Autism and dyslexia are very specific. But you seem to imply that all behavior and emotion are simply genetically determined.

    Statistically an abused child is FAR more likely to abuse than a non abused child. Genetic brain differences?

    Blaming behavior on genes shirks personal responsibility and starts a slippery slope to eugenic minded policies.

  14. Gabriel,

    You are ascribing opinions to me that I have not stated and do not hold. I try not to insinuate anything – I try to mean precisely what I say. For example, I said “Our environment does not just shape us – we shape it”. Note the word “just” in that sentence – it is included for a reason. I do not as you claim say the environment has no effect on us. Quite the opposite in fact – I tried to make it very clear that brain development involves an intimate interaction with the environment and our patterns of experience. The point of the post is that our innate preferences will tend to shape that experience. Again, I use the phrase “tend to” very deliberately, to (try to) make sure that anyone who reads the post carefully will realise I am NOT excluding environmental effects! And I also specifically do not refer to extreme environmental factors or experiences like neglect or abuse _ I absolutely agree that these can have very large effects. You are arguing against positions that you only imagine I hold.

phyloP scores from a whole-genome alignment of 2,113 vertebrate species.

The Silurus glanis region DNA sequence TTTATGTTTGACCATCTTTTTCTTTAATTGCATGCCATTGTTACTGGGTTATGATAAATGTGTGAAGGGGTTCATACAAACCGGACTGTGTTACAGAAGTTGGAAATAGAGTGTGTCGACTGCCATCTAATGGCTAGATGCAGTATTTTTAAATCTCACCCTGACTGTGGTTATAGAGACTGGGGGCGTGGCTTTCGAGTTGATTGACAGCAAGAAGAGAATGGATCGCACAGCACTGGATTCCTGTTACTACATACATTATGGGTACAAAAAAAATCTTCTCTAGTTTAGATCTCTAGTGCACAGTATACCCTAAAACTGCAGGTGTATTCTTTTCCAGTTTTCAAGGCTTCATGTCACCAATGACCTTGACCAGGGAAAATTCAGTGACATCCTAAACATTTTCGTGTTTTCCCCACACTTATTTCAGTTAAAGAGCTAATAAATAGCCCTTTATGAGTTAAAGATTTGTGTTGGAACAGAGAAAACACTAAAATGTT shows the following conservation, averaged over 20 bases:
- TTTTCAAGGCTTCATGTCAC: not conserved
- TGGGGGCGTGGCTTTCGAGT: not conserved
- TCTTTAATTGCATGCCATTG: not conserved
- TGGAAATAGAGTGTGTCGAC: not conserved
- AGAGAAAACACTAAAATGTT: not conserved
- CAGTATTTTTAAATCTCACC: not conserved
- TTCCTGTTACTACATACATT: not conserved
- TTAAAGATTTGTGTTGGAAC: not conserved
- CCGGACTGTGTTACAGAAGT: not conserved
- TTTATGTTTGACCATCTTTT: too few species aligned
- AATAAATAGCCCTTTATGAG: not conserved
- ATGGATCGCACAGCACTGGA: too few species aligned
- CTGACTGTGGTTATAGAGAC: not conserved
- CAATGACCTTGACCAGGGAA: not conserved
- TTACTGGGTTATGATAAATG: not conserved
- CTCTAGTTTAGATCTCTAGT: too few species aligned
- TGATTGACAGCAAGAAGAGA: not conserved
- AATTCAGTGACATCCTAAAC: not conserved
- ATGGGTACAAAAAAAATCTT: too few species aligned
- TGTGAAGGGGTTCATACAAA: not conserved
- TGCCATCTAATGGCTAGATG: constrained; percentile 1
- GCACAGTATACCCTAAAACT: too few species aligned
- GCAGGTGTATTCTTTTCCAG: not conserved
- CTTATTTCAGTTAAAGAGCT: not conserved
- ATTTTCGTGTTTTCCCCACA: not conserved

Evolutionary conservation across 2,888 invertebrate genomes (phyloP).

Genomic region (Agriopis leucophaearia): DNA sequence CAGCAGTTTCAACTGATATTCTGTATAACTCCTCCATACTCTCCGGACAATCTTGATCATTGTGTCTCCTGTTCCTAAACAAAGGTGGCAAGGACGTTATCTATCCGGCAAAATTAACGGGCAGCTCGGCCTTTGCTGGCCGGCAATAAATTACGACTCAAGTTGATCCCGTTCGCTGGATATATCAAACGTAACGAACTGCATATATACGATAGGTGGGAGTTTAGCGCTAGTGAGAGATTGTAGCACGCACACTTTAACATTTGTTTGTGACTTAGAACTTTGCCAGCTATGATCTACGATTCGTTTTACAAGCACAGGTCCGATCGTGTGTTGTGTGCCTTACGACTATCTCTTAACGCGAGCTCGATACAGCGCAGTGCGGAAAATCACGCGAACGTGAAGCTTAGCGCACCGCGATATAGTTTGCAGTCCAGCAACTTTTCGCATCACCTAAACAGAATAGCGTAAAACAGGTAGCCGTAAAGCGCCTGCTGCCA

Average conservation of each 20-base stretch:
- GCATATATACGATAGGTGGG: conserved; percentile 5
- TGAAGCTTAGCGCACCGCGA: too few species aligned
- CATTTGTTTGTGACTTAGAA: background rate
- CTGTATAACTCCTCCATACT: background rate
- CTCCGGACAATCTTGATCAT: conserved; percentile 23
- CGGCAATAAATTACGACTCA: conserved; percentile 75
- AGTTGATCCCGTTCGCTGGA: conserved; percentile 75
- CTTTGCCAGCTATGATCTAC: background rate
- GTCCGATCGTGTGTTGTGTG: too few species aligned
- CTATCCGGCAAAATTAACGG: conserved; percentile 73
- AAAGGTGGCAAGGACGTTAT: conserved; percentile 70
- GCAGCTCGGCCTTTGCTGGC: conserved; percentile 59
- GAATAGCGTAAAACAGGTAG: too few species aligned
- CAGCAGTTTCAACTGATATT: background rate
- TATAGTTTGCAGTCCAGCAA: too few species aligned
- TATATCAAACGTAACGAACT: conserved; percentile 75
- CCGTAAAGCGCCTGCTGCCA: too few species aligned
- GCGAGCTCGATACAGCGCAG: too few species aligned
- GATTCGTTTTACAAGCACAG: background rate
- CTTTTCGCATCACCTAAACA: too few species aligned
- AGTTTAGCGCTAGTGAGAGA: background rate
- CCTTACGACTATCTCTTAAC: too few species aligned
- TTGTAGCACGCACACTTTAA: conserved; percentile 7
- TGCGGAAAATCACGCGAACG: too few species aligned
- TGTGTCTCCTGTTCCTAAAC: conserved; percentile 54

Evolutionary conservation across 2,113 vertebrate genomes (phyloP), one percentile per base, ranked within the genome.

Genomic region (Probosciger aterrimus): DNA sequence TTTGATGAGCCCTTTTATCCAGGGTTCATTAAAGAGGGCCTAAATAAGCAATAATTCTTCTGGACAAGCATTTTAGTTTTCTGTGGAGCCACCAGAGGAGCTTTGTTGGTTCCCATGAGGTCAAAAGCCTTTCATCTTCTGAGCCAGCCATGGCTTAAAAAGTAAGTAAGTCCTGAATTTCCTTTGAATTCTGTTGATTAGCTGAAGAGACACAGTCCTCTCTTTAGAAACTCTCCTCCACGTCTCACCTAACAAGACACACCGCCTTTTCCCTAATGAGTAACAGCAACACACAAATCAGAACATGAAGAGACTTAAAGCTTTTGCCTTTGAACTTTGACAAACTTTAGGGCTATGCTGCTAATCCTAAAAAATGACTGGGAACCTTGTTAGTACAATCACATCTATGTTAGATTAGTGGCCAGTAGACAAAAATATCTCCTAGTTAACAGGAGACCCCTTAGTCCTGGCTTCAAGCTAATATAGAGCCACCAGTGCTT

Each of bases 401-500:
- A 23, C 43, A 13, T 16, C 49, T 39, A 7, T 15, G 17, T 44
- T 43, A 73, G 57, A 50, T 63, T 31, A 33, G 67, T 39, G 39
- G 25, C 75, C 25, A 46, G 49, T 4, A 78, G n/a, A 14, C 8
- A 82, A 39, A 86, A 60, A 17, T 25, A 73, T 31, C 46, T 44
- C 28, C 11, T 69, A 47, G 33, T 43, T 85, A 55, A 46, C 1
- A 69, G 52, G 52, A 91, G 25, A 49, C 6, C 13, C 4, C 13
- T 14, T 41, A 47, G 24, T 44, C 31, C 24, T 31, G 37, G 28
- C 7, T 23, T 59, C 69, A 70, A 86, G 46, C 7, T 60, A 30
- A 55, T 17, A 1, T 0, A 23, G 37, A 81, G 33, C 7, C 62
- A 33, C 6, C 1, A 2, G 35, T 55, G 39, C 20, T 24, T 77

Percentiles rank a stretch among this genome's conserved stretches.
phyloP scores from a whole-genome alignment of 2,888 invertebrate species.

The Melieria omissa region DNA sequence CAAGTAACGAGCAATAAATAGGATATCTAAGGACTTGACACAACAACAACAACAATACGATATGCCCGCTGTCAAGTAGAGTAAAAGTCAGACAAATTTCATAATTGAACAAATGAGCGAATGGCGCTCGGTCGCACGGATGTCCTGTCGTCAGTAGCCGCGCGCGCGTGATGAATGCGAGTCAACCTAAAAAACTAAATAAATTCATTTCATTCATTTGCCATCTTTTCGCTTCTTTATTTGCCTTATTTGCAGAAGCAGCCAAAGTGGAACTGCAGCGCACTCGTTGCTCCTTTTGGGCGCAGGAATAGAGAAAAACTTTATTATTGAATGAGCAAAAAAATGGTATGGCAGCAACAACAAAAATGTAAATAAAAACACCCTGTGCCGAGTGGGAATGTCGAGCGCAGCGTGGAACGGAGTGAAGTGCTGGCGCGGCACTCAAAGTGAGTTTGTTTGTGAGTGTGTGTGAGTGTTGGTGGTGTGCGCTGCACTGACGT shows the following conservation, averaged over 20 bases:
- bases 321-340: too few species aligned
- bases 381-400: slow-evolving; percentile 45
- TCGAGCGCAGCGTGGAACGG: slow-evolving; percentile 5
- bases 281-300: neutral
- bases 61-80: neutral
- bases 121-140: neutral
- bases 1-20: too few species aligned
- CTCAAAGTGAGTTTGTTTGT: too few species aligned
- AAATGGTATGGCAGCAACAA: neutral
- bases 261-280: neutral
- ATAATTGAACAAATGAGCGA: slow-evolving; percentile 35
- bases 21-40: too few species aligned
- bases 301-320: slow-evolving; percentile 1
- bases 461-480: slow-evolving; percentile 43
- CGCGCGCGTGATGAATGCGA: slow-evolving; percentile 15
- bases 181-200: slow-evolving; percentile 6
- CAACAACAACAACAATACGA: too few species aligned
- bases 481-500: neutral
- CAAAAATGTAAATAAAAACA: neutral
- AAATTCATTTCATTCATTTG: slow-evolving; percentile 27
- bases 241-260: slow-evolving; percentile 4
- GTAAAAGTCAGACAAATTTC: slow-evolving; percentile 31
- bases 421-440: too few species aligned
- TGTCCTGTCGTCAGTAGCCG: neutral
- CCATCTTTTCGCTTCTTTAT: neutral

15. I apologize, in my fervor i didn’t even notice that ‘just’. That does change the context of the sentence.

    i will always take issue with any scientist’s attempt to predict behavioral patterns based on genes in any reliable manner. Environmental stimuli provide much more precise observational patterns than genes ever will in the foreseeable future.

    I reason that despite our ability to map the genome, and even make such bold statements as we have found the cancer gene or the gay gene or the violence gene, no single gene will ever prove responsible to 100% of any human behavior or psychology.

    You obviously lean more towards genetics, and seem to believe that genetics plays a more important role in human development. Personally I lean more towards environment. Even if the influence was a perfect 50/50 balance between the two, environment will always provide data that makes itself much more easily observable and quantifiable.

    I am personally on the autistic spectrum, and I have (adopted) cousins who are as well. My family has never been stable and both my cousins and i grew up in chaotic households. If genes play a significant role in our predisposition for autism, then the environments we lived in catalyzed that predisposition. Autistics hate disorder and chaos in their lives. They like stability. The parents failed to procide that stability. Yet I see plenty of healthy, self actualized individuals who grew up in stable, loving home environments. So to me it seems obvious, my environment created me.

  16. Addendum:

    Another example: low value mates, physically unnatrtactive people, can suffer from depression or be very confident. I have observed this. Many European women I meet who are not particularly attractive still have confidence. They grew up in good homes with nice parents who instilled confidence in them. Contrast that with many American women I meet who have unspectacular physical features. They starve themselves, the get tons of plastic surgery.

    If Autism is genetic and an autistic simply brings out the autism in themselves by reinforcing their own behaviors in the school yard, who’s to say a depressive does not follow the same pattern? Again we have a scenario where we blame the individual, which always is so much easier than looking at environment.